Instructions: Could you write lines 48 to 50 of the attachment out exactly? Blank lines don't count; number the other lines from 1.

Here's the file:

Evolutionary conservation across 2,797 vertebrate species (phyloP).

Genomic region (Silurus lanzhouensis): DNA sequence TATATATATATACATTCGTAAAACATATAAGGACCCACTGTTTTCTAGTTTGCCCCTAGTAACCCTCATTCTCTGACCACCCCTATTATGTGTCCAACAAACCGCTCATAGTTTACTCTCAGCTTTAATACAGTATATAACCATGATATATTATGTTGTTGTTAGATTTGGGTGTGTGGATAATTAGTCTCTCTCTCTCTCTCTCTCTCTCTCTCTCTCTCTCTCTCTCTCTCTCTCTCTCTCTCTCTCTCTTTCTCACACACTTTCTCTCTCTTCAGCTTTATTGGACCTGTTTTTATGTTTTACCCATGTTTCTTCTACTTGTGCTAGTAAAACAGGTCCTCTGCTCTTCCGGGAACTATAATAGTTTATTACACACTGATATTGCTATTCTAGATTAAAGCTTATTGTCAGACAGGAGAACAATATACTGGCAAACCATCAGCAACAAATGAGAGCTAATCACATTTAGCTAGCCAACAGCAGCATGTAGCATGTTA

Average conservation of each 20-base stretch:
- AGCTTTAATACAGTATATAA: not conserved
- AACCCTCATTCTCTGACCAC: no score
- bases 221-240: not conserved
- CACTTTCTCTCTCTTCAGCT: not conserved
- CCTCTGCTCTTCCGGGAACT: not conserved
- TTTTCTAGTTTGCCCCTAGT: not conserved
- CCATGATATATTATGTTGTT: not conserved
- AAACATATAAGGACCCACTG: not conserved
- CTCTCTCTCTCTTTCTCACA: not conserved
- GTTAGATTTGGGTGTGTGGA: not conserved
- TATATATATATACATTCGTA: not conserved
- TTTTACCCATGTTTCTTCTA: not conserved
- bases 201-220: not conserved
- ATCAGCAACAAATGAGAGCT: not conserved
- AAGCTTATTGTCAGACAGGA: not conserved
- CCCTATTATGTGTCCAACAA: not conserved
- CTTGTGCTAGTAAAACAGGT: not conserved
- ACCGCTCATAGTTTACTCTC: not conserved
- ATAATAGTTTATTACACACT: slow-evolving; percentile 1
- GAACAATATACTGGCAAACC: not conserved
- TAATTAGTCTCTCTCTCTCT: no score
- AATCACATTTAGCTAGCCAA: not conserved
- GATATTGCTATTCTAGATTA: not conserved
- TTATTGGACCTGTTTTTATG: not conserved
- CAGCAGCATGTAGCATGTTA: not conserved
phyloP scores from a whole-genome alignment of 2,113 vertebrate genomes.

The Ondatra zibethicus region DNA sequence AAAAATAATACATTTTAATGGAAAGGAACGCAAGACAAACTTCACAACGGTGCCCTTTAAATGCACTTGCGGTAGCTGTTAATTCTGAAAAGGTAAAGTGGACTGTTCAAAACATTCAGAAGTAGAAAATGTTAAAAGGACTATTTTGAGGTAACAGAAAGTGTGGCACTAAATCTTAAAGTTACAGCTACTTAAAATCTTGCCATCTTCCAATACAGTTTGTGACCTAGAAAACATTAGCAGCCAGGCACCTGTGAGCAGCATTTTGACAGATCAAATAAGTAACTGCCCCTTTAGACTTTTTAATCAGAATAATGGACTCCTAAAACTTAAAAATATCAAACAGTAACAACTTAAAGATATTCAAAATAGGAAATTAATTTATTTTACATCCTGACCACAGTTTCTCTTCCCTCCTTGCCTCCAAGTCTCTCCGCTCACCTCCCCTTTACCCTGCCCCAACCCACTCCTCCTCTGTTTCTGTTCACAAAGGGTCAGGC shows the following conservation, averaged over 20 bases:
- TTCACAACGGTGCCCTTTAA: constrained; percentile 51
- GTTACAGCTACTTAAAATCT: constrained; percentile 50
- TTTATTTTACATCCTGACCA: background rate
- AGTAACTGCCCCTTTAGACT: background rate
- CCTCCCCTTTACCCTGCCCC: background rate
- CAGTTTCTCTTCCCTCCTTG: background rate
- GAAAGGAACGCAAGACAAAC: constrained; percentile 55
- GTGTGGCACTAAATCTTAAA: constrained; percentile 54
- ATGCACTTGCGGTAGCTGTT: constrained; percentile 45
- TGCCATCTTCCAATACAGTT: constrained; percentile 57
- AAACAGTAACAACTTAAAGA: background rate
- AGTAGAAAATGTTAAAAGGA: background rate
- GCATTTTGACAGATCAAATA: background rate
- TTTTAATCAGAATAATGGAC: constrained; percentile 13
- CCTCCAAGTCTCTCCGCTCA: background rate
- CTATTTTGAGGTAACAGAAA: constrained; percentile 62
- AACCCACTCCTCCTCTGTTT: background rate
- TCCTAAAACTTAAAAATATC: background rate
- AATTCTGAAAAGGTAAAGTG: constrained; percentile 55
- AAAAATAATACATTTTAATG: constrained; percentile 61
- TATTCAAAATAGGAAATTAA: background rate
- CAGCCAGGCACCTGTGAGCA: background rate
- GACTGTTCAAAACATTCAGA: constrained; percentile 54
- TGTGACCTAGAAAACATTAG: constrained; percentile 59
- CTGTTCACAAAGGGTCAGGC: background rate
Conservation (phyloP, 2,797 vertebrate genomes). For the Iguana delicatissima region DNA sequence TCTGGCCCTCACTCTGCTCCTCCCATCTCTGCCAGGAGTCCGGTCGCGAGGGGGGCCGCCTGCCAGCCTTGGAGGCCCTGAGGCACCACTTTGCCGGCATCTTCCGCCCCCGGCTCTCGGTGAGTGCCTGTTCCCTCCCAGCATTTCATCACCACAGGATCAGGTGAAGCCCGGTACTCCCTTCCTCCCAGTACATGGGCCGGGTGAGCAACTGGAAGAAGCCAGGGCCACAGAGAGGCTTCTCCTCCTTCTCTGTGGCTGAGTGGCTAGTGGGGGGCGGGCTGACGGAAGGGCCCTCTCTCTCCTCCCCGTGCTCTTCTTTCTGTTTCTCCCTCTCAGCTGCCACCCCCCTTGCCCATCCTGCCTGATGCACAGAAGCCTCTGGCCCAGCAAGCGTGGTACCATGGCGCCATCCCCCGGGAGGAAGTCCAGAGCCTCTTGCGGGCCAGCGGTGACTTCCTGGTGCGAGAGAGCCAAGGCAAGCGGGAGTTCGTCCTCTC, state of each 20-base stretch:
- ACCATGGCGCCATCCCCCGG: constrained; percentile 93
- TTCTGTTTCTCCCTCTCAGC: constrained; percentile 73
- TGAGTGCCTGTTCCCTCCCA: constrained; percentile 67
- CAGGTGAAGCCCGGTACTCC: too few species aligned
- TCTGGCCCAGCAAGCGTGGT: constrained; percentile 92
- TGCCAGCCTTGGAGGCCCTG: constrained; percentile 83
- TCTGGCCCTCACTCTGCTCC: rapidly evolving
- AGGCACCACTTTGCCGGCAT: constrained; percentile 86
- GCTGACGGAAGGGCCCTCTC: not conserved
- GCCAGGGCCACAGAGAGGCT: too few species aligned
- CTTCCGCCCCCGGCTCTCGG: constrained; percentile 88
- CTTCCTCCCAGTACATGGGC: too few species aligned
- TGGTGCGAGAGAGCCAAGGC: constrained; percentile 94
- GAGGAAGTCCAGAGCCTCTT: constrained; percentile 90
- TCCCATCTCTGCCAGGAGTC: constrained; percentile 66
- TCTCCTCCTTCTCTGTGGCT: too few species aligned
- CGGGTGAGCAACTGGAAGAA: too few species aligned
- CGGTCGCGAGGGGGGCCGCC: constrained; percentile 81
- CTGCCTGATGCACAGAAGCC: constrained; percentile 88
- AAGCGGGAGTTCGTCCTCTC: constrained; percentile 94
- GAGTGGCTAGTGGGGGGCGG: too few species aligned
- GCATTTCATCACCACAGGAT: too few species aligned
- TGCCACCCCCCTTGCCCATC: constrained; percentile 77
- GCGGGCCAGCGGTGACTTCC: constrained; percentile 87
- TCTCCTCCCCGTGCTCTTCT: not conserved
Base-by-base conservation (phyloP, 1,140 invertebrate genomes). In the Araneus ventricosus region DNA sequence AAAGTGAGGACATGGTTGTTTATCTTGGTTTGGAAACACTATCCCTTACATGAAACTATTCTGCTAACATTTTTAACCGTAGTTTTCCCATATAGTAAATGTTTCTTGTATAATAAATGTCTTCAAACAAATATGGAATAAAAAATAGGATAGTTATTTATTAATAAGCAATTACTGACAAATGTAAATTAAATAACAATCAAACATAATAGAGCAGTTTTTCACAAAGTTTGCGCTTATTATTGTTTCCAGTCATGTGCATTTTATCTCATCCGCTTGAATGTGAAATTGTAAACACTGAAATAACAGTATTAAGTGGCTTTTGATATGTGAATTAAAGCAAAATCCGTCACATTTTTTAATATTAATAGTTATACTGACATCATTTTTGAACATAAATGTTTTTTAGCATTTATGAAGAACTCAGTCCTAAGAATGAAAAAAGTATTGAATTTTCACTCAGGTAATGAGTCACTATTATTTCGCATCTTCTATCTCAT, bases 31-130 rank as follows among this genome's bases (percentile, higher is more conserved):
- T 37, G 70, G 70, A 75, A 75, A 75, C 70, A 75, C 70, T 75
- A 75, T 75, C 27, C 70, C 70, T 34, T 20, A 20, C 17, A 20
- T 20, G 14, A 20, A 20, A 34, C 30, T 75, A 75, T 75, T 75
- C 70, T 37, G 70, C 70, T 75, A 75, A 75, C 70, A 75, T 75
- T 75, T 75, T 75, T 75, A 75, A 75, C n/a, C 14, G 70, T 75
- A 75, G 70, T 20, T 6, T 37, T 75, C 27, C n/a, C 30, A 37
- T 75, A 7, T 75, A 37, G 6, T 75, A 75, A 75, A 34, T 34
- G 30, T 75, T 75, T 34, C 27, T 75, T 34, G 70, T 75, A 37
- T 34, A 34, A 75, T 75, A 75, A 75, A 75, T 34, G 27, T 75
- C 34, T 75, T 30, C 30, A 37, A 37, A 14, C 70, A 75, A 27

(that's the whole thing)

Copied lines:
- TCCTAAAACTTAAAAATATC: background rate
- AATTCTGAAAAGGTAAAGTG: constrained; percentile 55
- AAAAATAATACATTTTAATG: constrained; percentile 61